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Module 5.04 Gas Stoichiometry

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**Stoichiometry Using the Ideal Gas Law**

If you are given the volume, pressure and temperature of a gaseous reaction you can use the ideal gas law to solve for moles before solving a stoichiometry problem. n = PV RT n = # of moles P = Pressure in atm V = Volume in Liters R = Ideal gas constant in L x atm Mol x K

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Stoichiometry It’s a process that allows us to mathematically convert and calculate the relationships between the amount of reactants and products in a chemical reaction.

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**Example 1 (Ideal gas law before stoichiometry)**

How many grams of sodium chloride can react with 18.3 liters of fluorine gas at 1.2 atmospheres at 299 kelvins? F2(g) + 2 NaCL(s) Cl2 (g) + 2NaF (s) Make sure your equation is balance Always write down what you know n = P x V R x T V = 18.3 L P = 1.2 atm T = 299 K R = L atm Mol K

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**Example 1 (con’t) n = P x V R x T n(F2) = 1.2 atm x 18.3 L**

x 299K n(F2)= mol F2 Now that you have the amount of F2 in moles, you can start the stoichiometry problem. 0.895 mol F2 x 2 mol NaCl x g NaCl = 105 g NaCl 1 mol F2 1 mol NaCl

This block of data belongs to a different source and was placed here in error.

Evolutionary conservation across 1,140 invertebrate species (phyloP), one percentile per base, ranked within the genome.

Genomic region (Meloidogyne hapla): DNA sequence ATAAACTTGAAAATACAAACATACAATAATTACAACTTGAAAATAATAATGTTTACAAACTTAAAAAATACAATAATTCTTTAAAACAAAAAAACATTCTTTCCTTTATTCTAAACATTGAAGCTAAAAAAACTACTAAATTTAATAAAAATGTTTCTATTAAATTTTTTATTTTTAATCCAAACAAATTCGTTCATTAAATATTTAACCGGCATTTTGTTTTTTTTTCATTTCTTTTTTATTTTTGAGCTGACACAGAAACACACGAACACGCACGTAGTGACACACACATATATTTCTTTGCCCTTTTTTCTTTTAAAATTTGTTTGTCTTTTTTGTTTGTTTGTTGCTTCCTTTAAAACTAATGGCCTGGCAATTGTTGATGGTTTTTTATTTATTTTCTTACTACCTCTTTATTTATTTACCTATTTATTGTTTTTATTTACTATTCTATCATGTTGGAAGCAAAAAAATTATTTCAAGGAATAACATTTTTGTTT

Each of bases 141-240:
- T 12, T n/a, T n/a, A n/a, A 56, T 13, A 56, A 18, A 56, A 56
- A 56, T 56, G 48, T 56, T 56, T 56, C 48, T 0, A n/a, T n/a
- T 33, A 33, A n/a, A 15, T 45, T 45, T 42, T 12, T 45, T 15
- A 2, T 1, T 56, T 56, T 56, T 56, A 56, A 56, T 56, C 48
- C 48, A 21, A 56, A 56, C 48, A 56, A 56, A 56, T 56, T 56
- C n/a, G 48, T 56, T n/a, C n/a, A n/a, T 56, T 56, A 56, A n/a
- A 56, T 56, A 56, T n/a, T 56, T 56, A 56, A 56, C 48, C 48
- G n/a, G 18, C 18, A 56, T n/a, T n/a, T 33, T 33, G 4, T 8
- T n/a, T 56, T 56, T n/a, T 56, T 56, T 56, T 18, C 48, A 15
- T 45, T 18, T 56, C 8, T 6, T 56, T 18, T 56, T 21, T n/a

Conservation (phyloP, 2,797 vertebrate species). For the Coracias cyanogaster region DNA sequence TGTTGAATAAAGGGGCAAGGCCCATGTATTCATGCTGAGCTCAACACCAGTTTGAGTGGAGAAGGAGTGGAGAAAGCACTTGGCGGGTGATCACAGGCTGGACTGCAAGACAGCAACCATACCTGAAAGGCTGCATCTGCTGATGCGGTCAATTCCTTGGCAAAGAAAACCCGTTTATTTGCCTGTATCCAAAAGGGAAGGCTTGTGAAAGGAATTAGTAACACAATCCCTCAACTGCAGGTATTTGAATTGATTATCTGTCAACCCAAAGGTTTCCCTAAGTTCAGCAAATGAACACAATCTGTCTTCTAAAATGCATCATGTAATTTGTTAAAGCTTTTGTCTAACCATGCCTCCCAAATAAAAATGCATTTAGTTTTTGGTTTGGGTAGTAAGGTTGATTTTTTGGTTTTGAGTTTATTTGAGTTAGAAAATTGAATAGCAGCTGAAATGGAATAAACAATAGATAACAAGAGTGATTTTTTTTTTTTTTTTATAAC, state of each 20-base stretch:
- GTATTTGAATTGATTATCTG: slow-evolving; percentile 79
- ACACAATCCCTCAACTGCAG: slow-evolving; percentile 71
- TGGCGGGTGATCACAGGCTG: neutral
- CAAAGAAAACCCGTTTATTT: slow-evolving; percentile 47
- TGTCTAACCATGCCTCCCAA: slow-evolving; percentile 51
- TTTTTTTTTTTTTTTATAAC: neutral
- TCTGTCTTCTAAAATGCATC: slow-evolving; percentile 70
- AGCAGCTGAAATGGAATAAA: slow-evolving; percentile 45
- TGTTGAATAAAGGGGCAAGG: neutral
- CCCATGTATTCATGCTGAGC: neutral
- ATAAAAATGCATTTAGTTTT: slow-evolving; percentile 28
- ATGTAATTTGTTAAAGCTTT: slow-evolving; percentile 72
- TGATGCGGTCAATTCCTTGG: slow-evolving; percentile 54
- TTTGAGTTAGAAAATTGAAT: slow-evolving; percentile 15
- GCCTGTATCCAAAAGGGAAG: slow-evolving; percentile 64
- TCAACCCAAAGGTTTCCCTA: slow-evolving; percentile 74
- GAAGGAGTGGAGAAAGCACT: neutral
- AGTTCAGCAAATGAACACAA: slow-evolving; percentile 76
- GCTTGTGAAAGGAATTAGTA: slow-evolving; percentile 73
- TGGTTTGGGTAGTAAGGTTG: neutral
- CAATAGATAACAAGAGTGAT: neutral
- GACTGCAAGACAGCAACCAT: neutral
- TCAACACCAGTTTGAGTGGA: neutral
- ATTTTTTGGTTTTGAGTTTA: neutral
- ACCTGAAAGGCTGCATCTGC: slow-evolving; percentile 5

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**Practice 1 How many grams of sodium metal are needed to react**

completely with 17.8 liters of chlorine gas at 297 kelvins and 1.25 atmospheres? 2Na(s) + Cl2(g) 2 NaCl(s)

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**Example 2 (Ideal gas law after stoichiometry)**

If you are asked to solve for the volume or pressure of a gaseous Product, you can first solve for moles of that product using stoichiometry and then plug that value into the ideal gas law. V = nRT or P = nRT P V

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**Example 2 If 52.0 g of magnesium metal react with excess hydrochloric**

acid, how many liters of hydrogen gas can be produced at 27 C And 0.97 atmospheres? Mg(s) + 2HCl(aq) H2(g) + MgCl2 (aq) 1 mol Mg x 1 mol H2 = 2.14 mol H2 x 52.0 g Mg 24.3 g Mg 1 mol Mg (2.14 mol H2)(0.0821)(300 K) V = 0.97 atm V (H2) = 54.3 L of H2 gas

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Practice 2 If 45.8 grams of lithium metal react with excess water, how many liters of hydrogen gas will be produced at C and 1.35 atmospheres? 2 Li (s) + 2 H2O (l) 2 NaOH (aq) + H2 (g)

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**Mole Ratios and Coefficients**

2 CO (g) + O2 (g) 2 CO2 (g) The coefficients in this balanced equation provide a volume ration between gases when they are at the same temperature and pressure. A given volume of oxygen gas will react with twice that volume of carbon dioxide, because the ration of O2 to CO is 1:2 (given by the coefficients) The coefficients provide volume ratios (only gaseous reactants and products) that can be used in stoichiometry calculations involving volume.